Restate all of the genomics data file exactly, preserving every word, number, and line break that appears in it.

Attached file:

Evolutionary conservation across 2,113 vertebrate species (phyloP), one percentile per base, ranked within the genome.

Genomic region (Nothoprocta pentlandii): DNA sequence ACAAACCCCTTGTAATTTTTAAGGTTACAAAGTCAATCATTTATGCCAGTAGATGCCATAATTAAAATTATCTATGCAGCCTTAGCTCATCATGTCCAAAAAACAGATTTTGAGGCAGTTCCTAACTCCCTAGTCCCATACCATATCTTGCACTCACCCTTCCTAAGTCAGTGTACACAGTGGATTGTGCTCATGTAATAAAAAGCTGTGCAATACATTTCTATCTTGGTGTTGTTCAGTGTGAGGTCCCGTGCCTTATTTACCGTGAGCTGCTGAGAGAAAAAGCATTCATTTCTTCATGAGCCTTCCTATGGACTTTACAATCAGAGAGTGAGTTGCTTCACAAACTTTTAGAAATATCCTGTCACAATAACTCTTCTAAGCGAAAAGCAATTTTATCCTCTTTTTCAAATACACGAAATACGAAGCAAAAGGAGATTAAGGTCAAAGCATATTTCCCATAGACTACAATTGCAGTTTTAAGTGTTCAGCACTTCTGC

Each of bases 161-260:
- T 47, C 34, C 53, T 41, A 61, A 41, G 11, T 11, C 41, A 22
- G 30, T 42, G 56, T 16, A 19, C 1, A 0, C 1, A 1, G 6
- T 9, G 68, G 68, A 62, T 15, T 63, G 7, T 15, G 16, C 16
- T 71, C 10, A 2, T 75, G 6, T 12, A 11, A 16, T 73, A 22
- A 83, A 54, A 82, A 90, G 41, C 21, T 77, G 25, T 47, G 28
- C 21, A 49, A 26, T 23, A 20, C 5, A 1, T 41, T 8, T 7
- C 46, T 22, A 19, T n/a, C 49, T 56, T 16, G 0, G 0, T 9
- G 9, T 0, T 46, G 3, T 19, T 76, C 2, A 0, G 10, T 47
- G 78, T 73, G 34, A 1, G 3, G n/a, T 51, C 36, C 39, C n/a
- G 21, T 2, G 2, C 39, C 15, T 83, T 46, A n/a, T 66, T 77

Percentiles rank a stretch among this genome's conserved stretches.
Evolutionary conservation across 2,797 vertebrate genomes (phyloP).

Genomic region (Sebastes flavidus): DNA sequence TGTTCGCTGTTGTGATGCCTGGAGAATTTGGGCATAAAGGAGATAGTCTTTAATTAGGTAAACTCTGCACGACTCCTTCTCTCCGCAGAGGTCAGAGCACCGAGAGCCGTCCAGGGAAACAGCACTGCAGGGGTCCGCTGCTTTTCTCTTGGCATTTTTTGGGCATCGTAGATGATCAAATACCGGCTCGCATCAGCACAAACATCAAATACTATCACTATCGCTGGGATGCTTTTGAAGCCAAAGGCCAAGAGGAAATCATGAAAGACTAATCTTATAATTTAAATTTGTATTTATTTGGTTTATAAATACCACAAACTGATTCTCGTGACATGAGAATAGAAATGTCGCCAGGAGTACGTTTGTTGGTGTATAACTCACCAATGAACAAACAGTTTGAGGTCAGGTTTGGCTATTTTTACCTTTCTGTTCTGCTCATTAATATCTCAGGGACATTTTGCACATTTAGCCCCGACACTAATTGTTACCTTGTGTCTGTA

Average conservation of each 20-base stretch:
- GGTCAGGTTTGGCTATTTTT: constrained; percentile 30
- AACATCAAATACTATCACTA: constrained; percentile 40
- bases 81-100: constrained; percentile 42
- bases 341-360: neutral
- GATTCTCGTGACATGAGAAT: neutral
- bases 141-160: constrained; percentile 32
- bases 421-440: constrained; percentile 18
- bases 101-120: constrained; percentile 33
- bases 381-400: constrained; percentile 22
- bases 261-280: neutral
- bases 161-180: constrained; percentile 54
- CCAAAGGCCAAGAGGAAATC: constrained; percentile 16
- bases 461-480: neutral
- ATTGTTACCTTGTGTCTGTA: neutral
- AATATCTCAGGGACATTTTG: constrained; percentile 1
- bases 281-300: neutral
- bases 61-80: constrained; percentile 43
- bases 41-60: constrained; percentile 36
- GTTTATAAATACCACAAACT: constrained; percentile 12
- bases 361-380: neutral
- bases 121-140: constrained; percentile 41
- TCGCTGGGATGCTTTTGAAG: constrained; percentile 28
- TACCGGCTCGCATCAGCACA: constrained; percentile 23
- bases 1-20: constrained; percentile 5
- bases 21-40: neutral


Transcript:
Evolutionary conservation across 2,113 vertebrate species (phyloP), one percentile per base, ranked within the genome.

Genomic region (Nothoprocta pentlandii): DNA sequence ACAAACCCCTTGTAATTTTTAAGGTTACAAAGTCAATCATTTATGCCAGTAGATGCCATAATTAAAATTATCTATGCAGCCTTAGCTCATCATGTCCAAAAAACAGATTTTGAGGCAGTTCCTAACTCCCTAGTCCCATACCATATCTTGCACTCACCCTTCCTAAGTCAGTGTACACAGTGGATTGTGCTCATGTAATAAAAAGCTGTGCAATACATTTCTATCTTGGTGTTGTTCAGTGTGAGGTCCCGTGCCTTATTTACCGTGAGCTGCTGAGAGAAAAAGCATTCATTTCTTCATGAGCCTTCCTATGGACTTTACAATCAGAGAGTGAGTTGCTTCACAAACTTTTAGAAATATCCTGTCACAATAACTCTTCTAAGCGAAAAGCAATTTTATCCTCTTTTTCAAATACACGAAATACGAAGCAAAAGGAGATTAAGGTCAAAGCATATTTCCCATAGACTACAATTGCAGTTTTAAGTGTTCAGCACTTCTGC

Each of bases 161-260:
- T 47, C 34, C 53, T 41, A 61, A 41, G 11, T 11, C 41, A 22
- G 30, T 42, G 56, T 16, A 19, C 1, A 0, C 1, A 1, G 6
- T 9, G 68, G 68, A 62, T 15, T 63, G 7, T 15, G 16, C 16
- T 71, C 10, A 2, T 75, G 6, T 12, A 11, A 16, T 73, A 22
- A 83, A 54, A 82, A 90, G 41, C 21, T 77, G 25, T 47, G 28
- C 21, A 49, A 26, T 23, A 20, C 5, A 1, T 41, T 8, T 7
- C 46, T 22, A 19, T n/a, C 49, T 56, T 16, G 0, G 0, T 9
- G 9, T 0, T 46, G 3, T 19, T 76, C 2, A 0, G 10, T 47
- G 78, T 73, G 34, A 1, G 3, G n/a, T 51, C 36, C 39, C n/a
- G 21, T 2, G 2, C 39, C 15, T 83, T 46, A n/a, T 66, T 77

Percentiles rank a stretch among this genome's conserved stretches.
Evolutionary conservation across 2,797 vertebrate genomes (phyloP).

Genomic region (Sebastes flavidus): DNA sequence TGTTCGCTGTTGTGATGCCTGGAGAATTTGGGCATAAAGGAGATAGTCTTTAATTAGGTAAACTCTGCACGACTCCTTCTCTCCGCAGAGGTCAGAGCACCGAGAGCCGTCCAGGGAAACAGCACTGCAGGGGTCCGCTGCTTTTCTCTTGGCATTTTTTGGGCATCGTAGATGATCAAATACCGGCTCGCATCAGCACAAACATCAAATACTATCACTATCGCTGGGATGCTTTTGAAGCCAAAGGCCAAGAGGAAATCATGAAAGACTAATCTTATAATTTAAATTTGTATTTATTTGGTTTATAAATACCACAAACTGATTCTCGTGACATGAGAATAGAAATGTCGCCAGGAGTACGTTTGTTGGTGTATAACTCACCAATGAACAAACAGTTTGAGGTCAGGTTTGGCTATTTTTACCTTTCTGTTCTGCTCATTAATATCTCAGGGACATTTTGCACATTTAGCCCCGACACTAATTGTTACCTTGTGTCTGTA

Average conservation of each 20-base stretch:
- GGTCAGGTTTGGCTATTTTT: constrained; percentile 30
- AACATCAAATACTATCACTA: constrained; percentile 40
- bases 81-100: constrained; percentile 42
- bases 341-360: neutral
- GATTCTCGTGACATGAGAAT: neutral
- bases 141-160: constrained; percentile 32
- bases 421-440: constrained; percentile 18
- bases 101-120: constrained; percentile 33
- bases 381-400: constrained; percentile 22
- bases 261-280: neutral
- bases 161-180: constrained; percentile 54
- CCAAAGGCCAAGAGGAAATC: constrained; percentile 16
- bases 461-480: neutral
- ATTGTTACCTTGTGTCTGTA: neutral
- AATATCTCAGGGACATTTTG: constrained; percentile 1
- bases 281-300: neutral
- bases 61-80: constrained; percentile 43
- bases 41-60: constrained; percentile 36
- GTTTATAAATACCACAAACT: constrained; percentile 12
- bases 361-380: neutral
- bases 121-140: constrained; percentile 41
- TCGCTGGGATGCTTTTGAAG: constrained; percentile 28
- TACCGGCTCGCATCAGCACA: constrained; percentile 23
- bases 1-20: constrained; percentile 5
- bases 21-40: neutral